Sharon: Andre said, “Be a monument baby because everybody will copy everything you do. So be a monument and make an impression.” I was watching Soul Train a few days ago and I saw a couple of divas with our exact outfits on. So that’s how receptive the public is to new ideas.
Ula: Together we tried out, reworked and discarded lots of material before settling on the current act. In mounting the show we wanted to present many phases of show business. In addition to singing, we dance, joke with the audience and employ short monologues and skits. Our act is more than just a nightclub performance it’s theatre, tailored with elements that reach out and grab the audience .
Sharon: Before we signed with Columbia, other record companies were interested but they couldn’t decide what to do with us. We see ourselves as being able to please just about any audience. We would like a gold record in all the markets — pop, rock, folk, country & western, jazz, gospel, what have you.
ROUTES: Have there been any special problems?
Sharon: There is the very special problem of finding accurate, trustworthy information about the business side of music as well as deciding which offers will take your career in the right direction and deciding who to trust.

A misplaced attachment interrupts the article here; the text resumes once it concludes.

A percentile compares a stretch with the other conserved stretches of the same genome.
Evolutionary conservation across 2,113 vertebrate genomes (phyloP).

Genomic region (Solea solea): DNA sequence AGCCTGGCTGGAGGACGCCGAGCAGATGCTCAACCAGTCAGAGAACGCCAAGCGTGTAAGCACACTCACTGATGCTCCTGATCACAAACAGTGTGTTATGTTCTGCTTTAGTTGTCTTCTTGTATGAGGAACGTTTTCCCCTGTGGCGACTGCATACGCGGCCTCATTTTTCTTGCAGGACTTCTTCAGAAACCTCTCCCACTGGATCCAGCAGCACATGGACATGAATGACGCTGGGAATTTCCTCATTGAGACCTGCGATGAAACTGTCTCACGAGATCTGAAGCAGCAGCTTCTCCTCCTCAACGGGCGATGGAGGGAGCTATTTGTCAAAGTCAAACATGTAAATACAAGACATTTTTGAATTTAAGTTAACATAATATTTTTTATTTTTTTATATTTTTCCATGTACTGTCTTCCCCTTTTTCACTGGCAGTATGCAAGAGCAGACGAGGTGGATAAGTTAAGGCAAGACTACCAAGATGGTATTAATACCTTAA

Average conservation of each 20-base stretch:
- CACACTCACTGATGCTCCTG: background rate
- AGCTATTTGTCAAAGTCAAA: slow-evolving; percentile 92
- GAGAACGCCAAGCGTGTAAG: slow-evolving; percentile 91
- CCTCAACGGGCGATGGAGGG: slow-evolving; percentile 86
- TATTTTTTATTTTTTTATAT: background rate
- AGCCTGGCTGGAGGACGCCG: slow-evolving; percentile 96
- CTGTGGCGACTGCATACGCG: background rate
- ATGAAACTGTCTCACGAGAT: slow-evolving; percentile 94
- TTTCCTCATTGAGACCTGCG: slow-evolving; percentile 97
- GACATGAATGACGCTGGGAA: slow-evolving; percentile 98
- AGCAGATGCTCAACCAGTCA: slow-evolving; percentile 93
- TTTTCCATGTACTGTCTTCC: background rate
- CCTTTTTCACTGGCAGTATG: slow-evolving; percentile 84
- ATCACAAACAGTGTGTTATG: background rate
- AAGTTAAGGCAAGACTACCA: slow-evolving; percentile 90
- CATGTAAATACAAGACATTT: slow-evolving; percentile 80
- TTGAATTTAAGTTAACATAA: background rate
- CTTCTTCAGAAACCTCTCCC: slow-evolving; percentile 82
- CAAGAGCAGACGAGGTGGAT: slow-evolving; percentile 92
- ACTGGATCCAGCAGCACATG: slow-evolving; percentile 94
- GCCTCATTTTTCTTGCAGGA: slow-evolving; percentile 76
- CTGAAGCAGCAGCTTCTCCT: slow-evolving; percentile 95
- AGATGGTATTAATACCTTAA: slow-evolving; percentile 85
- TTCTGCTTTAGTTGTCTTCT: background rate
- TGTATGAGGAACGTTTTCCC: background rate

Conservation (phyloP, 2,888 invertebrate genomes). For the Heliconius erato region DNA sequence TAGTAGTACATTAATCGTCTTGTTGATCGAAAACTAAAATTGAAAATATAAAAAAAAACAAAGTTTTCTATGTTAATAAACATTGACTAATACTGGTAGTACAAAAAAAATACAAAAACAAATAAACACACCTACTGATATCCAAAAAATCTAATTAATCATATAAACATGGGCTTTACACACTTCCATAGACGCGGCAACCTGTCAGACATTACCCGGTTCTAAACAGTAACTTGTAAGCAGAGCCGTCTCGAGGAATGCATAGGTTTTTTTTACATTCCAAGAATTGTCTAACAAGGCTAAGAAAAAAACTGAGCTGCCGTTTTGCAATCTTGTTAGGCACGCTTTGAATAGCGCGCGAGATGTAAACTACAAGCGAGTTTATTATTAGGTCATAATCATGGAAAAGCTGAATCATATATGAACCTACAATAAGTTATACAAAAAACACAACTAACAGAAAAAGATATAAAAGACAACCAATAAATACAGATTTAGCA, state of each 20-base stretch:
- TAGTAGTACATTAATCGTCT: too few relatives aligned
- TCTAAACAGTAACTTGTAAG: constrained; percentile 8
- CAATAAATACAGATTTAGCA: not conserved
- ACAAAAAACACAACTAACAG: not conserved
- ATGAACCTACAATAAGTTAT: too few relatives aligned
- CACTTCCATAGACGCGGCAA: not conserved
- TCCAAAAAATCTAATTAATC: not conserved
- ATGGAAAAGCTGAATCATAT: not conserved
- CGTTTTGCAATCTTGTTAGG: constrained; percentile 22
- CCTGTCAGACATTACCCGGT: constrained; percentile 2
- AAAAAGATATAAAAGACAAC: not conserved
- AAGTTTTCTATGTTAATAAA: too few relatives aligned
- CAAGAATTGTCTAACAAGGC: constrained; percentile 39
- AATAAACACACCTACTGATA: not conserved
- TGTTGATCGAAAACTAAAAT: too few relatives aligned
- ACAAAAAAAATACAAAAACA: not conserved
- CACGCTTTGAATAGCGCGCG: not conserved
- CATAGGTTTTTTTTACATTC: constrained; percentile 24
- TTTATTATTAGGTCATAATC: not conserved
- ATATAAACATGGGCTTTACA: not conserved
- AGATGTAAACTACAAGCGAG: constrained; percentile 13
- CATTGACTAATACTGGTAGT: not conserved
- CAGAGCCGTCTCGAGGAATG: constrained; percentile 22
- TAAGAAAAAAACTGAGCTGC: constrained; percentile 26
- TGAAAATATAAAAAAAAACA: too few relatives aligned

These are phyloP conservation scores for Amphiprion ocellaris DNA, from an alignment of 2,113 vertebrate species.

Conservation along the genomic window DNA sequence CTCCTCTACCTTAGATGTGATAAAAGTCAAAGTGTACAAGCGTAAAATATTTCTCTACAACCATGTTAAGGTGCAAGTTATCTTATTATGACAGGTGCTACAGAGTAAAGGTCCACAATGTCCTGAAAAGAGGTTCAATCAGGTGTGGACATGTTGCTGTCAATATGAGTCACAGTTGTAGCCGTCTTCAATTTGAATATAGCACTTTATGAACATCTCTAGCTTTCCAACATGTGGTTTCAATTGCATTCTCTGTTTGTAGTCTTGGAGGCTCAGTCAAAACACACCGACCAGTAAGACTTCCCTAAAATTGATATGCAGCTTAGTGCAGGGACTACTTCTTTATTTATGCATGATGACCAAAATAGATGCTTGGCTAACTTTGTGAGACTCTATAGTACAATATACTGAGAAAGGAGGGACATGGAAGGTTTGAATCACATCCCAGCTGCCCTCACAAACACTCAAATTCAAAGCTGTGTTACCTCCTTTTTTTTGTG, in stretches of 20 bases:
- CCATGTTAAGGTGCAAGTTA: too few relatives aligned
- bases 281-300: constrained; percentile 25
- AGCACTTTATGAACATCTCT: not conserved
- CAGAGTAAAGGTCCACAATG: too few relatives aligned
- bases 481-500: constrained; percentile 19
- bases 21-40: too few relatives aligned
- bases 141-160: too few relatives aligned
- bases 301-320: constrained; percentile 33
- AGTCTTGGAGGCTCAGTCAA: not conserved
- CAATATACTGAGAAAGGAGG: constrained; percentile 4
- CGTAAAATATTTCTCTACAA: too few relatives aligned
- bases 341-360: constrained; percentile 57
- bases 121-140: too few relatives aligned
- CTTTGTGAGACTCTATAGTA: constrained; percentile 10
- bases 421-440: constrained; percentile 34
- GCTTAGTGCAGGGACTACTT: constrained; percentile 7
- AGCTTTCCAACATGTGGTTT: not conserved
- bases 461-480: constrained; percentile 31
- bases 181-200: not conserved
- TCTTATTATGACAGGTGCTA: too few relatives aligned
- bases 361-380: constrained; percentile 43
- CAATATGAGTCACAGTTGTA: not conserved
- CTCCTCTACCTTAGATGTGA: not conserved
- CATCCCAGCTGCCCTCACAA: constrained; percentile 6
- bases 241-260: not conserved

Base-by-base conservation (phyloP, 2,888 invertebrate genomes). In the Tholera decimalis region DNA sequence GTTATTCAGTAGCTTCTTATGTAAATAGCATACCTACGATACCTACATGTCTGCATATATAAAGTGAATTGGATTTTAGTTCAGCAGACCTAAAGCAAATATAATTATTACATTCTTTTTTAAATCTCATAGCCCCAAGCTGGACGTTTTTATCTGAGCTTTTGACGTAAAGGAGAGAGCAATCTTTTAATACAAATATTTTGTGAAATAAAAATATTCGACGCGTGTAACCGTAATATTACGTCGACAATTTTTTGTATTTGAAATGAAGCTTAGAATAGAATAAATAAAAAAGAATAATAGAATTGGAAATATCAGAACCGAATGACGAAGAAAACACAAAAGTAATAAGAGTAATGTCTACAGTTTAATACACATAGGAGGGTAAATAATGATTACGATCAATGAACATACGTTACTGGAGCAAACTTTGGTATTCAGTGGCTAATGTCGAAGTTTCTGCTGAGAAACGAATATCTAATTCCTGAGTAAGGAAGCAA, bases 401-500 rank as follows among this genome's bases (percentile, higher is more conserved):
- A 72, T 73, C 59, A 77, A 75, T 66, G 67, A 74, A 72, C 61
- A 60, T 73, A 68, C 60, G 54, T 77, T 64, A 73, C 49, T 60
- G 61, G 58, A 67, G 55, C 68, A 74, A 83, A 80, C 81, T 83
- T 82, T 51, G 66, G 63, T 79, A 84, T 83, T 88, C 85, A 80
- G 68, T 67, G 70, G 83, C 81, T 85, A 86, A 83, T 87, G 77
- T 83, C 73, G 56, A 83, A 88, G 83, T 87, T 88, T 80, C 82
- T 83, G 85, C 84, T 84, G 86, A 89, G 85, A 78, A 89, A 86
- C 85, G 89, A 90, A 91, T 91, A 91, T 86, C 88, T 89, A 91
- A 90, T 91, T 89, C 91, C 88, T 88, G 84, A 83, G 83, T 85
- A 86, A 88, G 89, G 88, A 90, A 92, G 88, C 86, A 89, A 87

ROUTES: What about the financial arrangements. Does the group make a lot of money?
Ula: Well, about money…
Charlotte: What money?
Ula: We each have an allowance of $150 a week straight salary. Transportation, hotels, meals, and the other expenses of touring are paid by the record company.
ROUTES: Is that an advance that has to be paid back out of record royalties, or is it an investment by the record company.
Ula: These outlays will be recovered by the record company before we make anything from record royalties. We figure we’ll not make any real money until we’ve had two or three gold records. There are a lot of names that are not making any money because it took so much of an investment to get them off the ground .
ROUTES: Does the fact that the group is racially mixed help or hurt the group’s commercial appeal.
Sharon: It helps, but it just happened that way. Charlotte succeeded Melissa Manchester; she became Bette’s first Brown diva. The concept of being racially mixed is the primary reason for the success of the group. Ula’s image is what middle America can relate to. She’s calm and gentle, the typical ”touch me in the morning” figure , the kind of picture that many men would go wild over. Charlotte brings to the group fire, sex, theatre and humor. My experiences contribute — the soul of the church and a sense of stability to the performance. So the group has something to which everyone can relate.
ROUTES: Have you had any special problems mixing a career with a personal life. I mean, does pursuing a career limit your opportunities for meaningful relationships?